Investigations for lower gastrointestinal bleeding (LGIB) include flexible sigmoidoscopy, colonoscopy, computed tomographic angiography (CTA), and angiography. All may be used to direct endoscopic, radiological or surgical treatment, although their optimal use is unknown. The aims of this study were to determine the diagnostic and therapeutic yields of endoscopy, CTA, and angiography for managing LGIB, and their influence on rebleeding, transfusion, and hospital stay. A systematic search of MEDLINE, PubMed, EMBASE, and CENTRAL was undertaken to identify randomized controlled trials (RCTs) and nonrandomized studies of intervention (NRSIs) published between 2000 and 12 November 2015 in patients hospitalized with LGIB. Separate meta-analyses were conducted, presented as pooled odds (ORs) or risk ratios (RR) with 95 % confidence intervals (CIs). Two RCTs and 13 NRSIs were included, none of which examined flexible sigmoidoscopy, or compared endotherapy with embolization, or investigated the timing of CTA or angiography. Two NRSIs (57 - 223 participants) comparing colonoscopy and CTA were of insufficient quality for synthesis but showed no difference in diagnostic yields between the two interventions. One RCT and 4 NRSIs (779 participants) compared early colonoscopy (< 24 hours) with colonoscopy performed later; meta-analysis of the NRSIs demonstrated higher diagnostic and therapeutic yields with early colonoscopy (OR 1.86, 95 %CI 1.12 to 2.86, P = 0.004 and OR 3.08, 95 %CI 1.93 to 4.90, P < 0.001, respectively) and reduced length of stay (mean difference 2.64 days, 95 %CI 1.54 to 3.73), but no difference in transfusion or rebleeding. In LGIB there is a paucity of high-quality evidence, although the limited studies on the timing of colonoscopy suggest increased rates of diagnosis and therapy with early colonoscopy.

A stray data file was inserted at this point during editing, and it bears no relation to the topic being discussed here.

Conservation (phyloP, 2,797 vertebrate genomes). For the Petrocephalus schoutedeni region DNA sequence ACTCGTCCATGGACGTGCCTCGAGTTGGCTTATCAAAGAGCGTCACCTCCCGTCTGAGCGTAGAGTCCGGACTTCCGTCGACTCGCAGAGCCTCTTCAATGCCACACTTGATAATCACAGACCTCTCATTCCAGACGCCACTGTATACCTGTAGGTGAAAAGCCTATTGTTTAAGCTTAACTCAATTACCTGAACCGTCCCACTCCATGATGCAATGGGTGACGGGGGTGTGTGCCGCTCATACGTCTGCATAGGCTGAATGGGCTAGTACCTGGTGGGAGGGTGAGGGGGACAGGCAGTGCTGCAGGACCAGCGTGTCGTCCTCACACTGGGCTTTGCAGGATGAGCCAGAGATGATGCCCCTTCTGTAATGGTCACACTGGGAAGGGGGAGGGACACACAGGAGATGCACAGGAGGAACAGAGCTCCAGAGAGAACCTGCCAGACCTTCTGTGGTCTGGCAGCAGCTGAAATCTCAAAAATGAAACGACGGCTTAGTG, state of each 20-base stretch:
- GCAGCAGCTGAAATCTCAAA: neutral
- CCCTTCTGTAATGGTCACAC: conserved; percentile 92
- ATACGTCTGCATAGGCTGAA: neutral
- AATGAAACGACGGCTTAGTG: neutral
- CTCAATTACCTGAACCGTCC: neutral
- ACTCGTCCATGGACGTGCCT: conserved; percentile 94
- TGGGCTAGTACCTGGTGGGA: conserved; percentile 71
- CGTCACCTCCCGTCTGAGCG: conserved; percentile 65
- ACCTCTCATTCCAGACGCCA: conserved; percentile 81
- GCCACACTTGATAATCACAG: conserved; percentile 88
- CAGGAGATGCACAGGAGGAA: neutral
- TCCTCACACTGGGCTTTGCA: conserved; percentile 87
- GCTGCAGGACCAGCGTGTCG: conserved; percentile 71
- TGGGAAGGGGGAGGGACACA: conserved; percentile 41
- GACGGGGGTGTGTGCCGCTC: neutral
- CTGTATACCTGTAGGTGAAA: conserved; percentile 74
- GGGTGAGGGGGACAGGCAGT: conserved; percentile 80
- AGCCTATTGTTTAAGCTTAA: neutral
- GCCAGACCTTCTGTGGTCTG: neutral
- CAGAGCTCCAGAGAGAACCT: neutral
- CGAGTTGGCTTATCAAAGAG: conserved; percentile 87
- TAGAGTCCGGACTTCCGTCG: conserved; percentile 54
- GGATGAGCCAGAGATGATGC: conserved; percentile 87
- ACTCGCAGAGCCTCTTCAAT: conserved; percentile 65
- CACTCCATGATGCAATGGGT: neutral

Endoscopy international open
E959 - E973
NHS Blood and Transplant, Oxford, United Kingdom.